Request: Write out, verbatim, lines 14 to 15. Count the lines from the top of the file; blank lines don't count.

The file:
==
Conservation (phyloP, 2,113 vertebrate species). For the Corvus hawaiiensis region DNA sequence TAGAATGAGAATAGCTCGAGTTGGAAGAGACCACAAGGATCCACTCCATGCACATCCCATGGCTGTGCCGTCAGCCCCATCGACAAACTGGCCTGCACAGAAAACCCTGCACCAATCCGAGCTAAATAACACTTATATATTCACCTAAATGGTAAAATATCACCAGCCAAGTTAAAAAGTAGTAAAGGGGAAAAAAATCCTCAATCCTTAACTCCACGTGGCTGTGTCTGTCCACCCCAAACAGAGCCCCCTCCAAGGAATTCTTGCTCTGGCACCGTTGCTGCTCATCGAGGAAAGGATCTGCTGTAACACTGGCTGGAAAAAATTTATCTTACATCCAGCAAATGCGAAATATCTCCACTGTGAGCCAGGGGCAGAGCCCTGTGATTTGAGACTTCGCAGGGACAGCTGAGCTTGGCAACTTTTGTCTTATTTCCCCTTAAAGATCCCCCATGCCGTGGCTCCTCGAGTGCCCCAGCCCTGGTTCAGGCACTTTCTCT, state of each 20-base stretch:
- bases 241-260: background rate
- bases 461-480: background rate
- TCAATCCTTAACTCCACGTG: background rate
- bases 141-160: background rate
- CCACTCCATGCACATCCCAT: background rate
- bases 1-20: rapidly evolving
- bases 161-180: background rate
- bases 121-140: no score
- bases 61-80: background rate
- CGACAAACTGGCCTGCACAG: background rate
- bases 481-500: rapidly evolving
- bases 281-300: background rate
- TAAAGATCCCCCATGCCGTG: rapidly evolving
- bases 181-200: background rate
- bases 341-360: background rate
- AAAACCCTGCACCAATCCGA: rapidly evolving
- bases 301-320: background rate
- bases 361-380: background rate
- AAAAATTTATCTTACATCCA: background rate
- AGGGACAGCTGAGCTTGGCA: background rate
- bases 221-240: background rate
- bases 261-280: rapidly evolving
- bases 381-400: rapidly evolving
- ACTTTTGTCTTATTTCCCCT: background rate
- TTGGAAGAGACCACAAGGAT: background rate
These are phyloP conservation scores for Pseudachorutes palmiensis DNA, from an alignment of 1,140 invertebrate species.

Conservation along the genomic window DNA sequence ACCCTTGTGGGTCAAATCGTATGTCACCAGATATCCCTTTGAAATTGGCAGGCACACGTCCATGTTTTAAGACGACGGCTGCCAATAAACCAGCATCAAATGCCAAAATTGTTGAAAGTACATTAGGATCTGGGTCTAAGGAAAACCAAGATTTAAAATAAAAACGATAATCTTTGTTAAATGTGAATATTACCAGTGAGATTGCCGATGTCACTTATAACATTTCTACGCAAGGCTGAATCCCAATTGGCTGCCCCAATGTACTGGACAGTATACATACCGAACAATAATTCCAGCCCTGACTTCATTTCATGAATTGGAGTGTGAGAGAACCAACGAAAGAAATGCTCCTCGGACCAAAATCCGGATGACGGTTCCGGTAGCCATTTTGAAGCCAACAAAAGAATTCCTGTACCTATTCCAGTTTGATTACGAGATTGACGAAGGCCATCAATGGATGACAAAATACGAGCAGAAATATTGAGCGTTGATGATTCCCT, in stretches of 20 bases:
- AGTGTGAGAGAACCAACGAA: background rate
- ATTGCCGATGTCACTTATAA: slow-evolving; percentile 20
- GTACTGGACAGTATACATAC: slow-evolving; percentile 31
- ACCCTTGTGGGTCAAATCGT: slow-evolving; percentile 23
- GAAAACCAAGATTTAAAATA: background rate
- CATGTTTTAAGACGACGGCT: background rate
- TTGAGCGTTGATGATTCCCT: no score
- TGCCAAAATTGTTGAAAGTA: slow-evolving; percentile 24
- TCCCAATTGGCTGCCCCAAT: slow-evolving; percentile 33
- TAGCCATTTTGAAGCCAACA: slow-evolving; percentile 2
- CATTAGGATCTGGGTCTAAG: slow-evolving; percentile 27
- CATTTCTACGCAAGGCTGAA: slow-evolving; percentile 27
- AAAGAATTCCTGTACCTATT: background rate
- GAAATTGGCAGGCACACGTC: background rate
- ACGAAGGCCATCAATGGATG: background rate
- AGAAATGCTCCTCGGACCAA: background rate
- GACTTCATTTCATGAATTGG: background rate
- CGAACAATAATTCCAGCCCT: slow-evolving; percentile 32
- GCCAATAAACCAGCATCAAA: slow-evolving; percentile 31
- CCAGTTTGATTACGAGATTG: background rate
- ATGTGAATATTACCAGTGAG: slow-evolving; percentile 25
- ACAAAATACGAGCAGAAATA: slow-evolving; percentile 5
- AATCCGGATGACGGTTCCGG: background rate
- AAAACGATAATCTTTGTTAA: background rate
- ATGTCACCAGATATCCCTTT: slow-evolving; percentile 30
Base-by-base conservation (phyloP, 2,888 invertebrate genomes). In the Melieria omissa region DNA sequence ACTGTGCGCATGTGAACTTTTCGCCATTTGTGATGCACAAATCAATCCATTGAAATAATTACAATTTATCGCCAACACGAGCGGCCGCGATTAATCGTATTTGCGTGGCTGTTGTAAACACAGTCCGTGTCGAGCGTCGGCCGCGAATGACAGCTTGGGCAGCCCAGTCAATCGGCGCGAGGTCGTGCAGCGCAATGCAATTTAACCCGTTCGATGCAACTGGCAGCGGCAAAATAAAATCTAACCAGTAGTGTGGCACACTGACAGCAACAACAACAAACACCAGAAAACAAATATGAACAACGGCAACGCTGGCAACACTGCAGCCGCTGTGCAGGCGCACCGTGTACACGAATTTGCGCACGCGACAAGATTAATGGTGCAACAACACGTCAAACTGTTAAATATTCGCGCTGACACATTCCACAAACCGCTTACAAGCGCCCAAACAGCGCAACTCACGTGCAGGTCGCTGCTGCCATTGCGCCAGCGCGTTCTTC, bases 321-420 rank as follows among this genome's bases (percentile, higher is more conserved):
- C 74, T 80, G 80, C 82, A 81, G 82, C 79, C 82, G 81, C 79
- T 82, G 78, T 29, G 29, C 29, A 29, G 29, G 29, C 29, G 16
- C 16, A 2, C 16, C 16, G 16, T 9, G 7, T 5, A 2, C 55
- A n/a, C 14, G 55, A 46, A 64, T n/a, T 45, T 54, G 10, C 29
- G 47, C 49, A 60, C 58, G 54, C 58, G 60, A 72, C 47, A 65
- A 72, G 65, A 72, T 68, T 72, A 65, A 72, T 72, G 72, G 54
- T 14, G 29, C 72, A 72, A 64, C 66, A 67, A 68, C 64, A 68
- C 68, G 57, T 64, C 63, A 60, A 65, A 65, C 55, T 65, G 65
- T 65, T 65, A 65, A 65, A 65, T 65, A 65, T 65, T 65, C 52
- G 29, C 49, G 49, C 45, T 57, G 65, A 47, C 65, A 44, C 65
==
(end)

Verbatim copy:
- TAAAGATCCCCCATGCCGTG: rapidly evolving
- bases 181-200: background rate